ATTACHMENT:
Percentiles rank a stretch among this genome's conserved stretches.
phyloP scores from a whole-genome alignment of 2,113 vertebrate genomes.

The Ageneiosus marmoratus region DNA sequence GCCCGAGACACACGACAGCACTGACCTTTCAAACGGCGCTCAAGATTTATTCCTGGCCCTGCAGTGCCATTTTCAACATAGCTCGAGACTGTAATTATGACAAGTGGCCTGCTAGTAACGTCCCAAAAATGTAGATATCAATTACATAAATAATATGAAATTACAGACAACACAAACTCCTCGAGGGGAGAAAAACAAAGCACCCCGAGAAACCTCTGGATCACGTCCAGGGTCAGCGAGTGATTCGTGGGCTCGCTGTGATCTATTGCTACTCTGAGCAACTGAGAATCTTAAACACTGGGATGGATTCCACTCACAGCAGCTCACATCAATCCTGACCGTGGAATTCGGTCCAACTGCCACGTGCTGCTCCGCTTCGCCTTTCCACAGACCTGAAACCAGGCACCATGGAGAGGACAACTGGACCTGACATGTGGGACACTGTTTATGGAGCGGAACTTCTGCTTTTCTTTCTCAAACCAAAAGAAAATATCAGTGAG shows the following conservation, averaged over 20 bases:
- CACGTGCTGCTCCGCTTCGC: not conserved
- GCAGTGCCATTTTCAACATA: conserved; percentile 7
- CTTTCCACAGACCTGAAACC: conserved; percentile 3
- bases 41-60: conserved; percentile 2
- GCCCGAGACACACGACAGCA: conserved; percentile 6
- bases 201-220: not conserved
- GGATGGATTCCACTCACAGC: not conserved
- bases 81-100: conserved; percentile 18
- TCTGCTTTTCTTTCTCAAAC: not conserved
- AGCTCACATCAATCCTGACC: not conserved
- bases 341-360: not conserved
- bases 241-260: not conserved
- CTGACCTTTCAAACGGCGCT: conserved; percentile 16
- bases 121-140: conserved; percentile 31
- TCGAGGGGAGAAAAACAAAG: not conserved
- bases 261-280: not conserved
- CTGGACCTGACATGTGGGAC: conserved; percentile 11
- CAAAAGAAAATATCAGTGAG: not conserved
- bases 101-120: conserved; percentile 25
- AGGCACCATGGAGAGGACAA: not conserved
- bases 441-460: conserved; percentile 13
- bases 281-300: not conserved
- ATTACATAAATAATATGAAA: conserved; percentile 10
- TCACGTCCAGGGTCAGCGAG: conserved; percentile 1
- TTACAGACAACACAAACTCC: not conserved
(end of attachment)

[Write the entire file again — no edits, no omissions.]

Percentiles rank a stretch among this genome's conserved stretches.
phyloP scores from a whole-genome alignment of 2,113 vertebrate genomes.

The Ageneiosus marmoratus region DNA sequence GCCCGAGACACACGACAGCACTGACCTTTCAAACGGCGCTCAAGATTTATTCCTGGCCCTGCAGTGCCATTTTCAACATAGCTCGAGACTGTAATTATGACAAGTGGCCTGCTAGTAACGTCCCAAAAATGTAGATATCAATTACATAAATAATATGAAATTACAGACAACACAAACTCCTCGAGGGGAGAAAAACAAAGCACCCCGAGAAACCTCTGGATCACGTCCAGGGTCAGCGAGTGATTCGTGGGCTCGCTGTGATCTATTGCTACTCTGAGCAACTGAGAATCTTAAACACTGGGATGGATTCCACTCACAGCAGCTCACATCAATCCTGACCGTGGAATTCGGTCCAACTGCCACGTGCTGCTCCGCTTCGCCTTTCCACAGACCTGAAACCAGGCACCATGGAGAGGACAACTGGACCTGACATGTGGGACACTGTTTATGGAGCGGAACTTCTGCTTTTCTTTCTCAAACCAAAAGAAAATATCAGTGAG shows the following conservation, averaged over 20 bases:
- CACGTGCTGCTCCGCTTCGC: not conserved
- GCAGTGCCATTTTCAACATA: conserved; percentile 7
- CTTTCCACAGACCTGAAACC: conserved; percentile 3
- bases 41-60: conserved; percentile 2
- GCCCGAGACACACGACAGCA: conserved; percentile 6
- bases 201-220: not conserved
- GGATGGATTCCACTCACAGC: not conserved
- bases 81-100: conserved; percentile 18
- TCTGCTTTTCTTTCTCAAAC: not conserved
- AGCTCACATCAATCCTGACC: not conserved
- bases 341-360: not conserved
- bases 241-260: not conserved
- CTGACCTTTCAAACGGCGCT: conserved; percentile 16
- bases 121-140: conserved; percentile 31
- TCGAGGGGAGAAAAACAAAG: not conserved
- bases 261-280: not conserved
- CTGGACCTGACATGTGGGAC: conserved; percentile 11
- CAAAAGAAAATATCAGTGAG: not conserved
- bases 101-120: conserved; percentile 25
- AGGCACCATGGAGAGGACAA: not conserved
- bases 441-460: conserved; percentile 13
- bases 281-300: not conserved
- ATTACATAAATAATATGAAA: conserved; percentile 10
- TCACGTCCAGGGTCAGCGAG: conserved; percentile 1
- TTACAGACAACACAAACTCC: not conserved